Where some women lead lives of privilege, others live lives of poverty. Where some women enjoy a multitude of social and political liberties, others live in oppression.
Dr. Julie Passanante Elman, Associate Professor of Women’s and Gender Studies at the University of Missouri—Columbia, said Women’s History Month is a “celebration of intersectionality,” a time for women of all races, sexualities and cultures to acknowledge the unique experiences of their fellow females.
Throughout much of history, a woman’s place has been in the home and the field, her opinion virtually worthless. During the Han period in Chinese history, Confucian vocabulary defined a woman’s societal and familial role as one of self-sacrifice, loyalty, chastity and faithfulness, according to asiasociety.org, a center for global education.
Beginning in the 1820s, the cult of domesticity, took root in middle and upper class American society and emphasized the values of piety, purity, domesticity and submissiveness for women. Women were the caretakers, cleaners and cooks. Men were the providers and had the final say in decisions. Although women’s rights and independences have expanded in the modern era through increased access to education, junior Tien Truong said traditional gender roles persist in her native country of Vietnam.
“Shifting immigration patterns show us that gender roles are diverse. Rather than being a result of ‘natural’ or biological differences between men and women, gender roles are established through ever-shifting sets of cultural norms,” Dr. Elman said. “Norms have changed over time and within and across different cultures, so gender roles are always evolving.”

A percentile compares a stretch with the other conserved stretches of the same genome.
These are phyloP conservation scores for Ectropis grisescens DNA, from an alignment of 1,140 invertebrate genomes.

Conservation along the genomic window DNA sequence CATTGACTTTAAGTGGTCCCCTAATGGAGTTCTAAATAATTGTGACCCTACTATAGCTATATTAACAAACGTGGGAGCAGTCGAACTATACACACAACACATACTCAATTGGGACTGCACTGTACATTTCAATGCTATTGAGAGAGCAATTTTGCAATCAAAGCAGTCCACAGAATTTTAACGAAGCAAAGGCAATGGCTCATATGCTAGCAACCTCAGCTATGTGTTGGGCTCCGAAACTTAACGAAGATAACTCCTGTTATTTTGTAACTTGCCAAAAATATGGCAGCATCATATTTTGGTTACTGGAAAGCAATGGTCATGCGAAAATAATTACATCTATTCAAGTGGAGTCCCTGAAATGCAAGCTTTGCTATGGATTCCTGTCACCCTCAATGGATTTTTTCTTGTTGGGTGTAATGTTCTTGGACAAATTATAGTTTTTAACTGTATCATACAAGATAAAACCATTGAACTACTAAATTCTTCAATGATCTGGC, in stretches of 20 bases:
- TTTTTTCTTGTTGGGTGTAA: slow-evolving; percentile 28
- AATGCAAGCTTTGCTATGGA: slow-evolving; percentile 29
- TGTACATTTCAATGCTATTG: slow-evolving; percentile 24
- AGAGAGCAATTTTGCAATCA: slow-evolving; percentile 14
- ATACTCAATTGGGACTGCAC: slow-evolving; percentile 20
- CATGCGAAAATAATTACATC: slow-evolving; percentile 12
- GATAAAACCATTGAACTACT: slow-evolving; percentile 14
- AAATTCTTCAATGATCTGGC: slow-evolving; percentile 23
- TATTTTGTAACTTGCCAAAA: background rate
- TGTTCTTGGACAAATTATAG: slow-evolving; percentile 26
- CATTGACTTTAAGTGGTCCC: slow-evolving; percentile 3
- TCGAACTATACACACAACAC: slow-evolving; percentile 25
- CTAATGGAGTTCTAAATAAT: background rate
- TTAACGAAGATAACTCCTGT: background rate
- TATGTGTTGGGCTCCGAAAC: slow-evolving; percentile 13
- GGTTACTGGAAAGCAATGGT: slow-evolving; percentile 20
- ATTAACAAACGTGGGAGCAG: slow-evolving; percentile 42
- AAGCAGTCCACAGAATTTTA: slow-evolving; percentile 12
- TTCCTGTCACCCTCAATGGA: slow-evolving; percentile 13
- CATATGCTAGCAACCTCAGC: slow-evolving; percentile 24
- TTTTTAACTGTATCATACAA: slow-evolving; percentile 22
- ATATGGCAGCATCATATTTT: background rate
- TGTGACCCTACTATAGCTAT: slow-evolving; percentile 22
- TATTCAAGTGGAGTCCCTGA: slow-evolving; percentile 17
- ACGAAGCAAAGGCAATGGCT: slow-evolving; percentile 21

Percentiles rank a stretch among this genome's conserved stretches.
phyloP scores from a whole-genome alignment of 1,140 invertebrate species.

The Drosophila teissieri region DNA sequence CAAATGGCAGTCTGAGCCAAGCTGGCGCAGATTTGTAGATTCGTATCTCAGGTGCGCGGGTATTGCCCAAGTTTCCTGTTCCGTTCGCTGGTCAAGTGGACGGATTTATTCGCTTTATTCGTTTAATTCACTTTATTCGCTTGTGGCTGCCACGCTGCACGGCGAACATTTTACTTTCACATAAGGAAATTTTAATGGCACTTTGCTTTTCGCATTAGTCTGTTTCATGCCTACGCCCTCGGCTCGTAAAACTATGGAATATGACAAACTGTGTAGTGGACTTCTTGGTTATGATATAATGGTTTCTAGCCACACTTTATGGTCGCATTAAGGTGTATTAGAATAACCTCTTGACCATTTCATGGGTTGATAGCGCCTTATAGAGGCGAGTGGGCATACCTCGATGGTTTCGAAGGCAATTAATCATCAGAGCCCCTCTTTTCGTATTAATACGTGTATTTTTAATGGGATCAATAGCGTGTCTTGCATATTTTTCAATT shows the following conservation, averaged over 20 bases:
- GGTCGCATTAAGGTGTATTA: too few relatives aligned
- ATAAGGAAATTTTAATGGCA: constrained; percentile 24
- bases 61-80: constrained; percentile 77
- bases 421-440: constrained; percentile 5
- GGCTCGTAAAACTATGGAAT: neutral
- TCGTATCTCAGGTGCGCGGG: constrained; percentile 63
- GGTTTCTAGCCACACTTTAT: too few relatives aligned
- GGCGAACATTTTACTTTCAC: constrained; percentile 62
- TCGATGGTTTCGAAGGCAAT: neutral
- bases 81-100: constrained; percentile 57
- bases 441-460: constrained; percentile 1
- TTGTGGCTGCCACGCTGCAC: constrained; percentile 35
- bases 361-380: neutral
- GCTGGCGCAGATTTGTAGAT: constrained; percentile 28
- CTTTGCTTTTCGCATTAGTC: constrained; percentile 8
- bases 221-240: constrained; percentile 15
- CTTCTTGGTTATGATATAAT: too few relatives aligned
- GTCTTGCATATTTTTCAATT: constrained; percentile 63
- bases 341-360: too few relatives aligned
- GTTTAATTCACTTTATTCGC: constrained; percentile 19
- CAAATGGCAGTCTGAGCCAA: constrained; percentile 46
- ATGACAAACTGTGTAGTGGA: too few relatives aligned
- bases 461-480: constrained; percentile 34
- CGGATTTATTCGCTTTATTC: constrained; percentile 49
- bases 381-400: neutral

In Da Nang, where Truong lived, women typically became teachers, doctors or worked as junk food vendors while men went into law and engineering professions. She said parents would rather have their children go into a legal or engineering profession instead of becoming a teacher when they grow up. Under the rule of dictatorial monarchs in Vietnam, women were powerless in the family, could not attend school or go to work. Truong said they were only able to do chores and household tasks at home. With globalization, however, the French came to Vietnam to imperialize and brought with them ideas of feminism and female empowerment.
“[Huyen Thanh Quan] was a Vietnamese woman, and then she stood up for women’s rights, I think in the 19th century,” Truong said. “Until then, we had the rights because we were still under the king and queen, so we just let the king decide all of the things until France came. I think that’s when women actually stood up and wanted to protect their rights.”
Junior Sadia Moumita said the expectation of women as homemakers also exists in Bangladeshi culture. Her parents immigrated from Bangladesh to the United States in the 1990s and raised their children Muslim. In Bangladesh, she sees a society where the general public interweaves religious practices with gender-specific guidelines to hold males and females accountable for their actions by different standards.
Moumita said her Islamic upbringing and familially inherited culture shaped her identity. She began wearing a hijab, a Muslim head covering, about three years ago. After reasoning that Islam focuses on how one can “maximize the good” in one’s life and emphasizes human mortality, she made the personal decision to wear a hijab as “an open declaration” of her faith. Moumita said there is a stereotype that women who wear hijabs are forced to by their parents or that they did not make the decision for themselves, both of which she said are “very much not the case” in today’s society.
“I’d say nearly 100 percent of the women that I know who wear a hijab chose to personally make that decision because it’s a pretty big deal,” Moumita said. “It’s a commitment you make, and a lot of people really think it’s something that’s forced upon a woman rather than this is a woman taking back her identity, what she wants to display herself as.”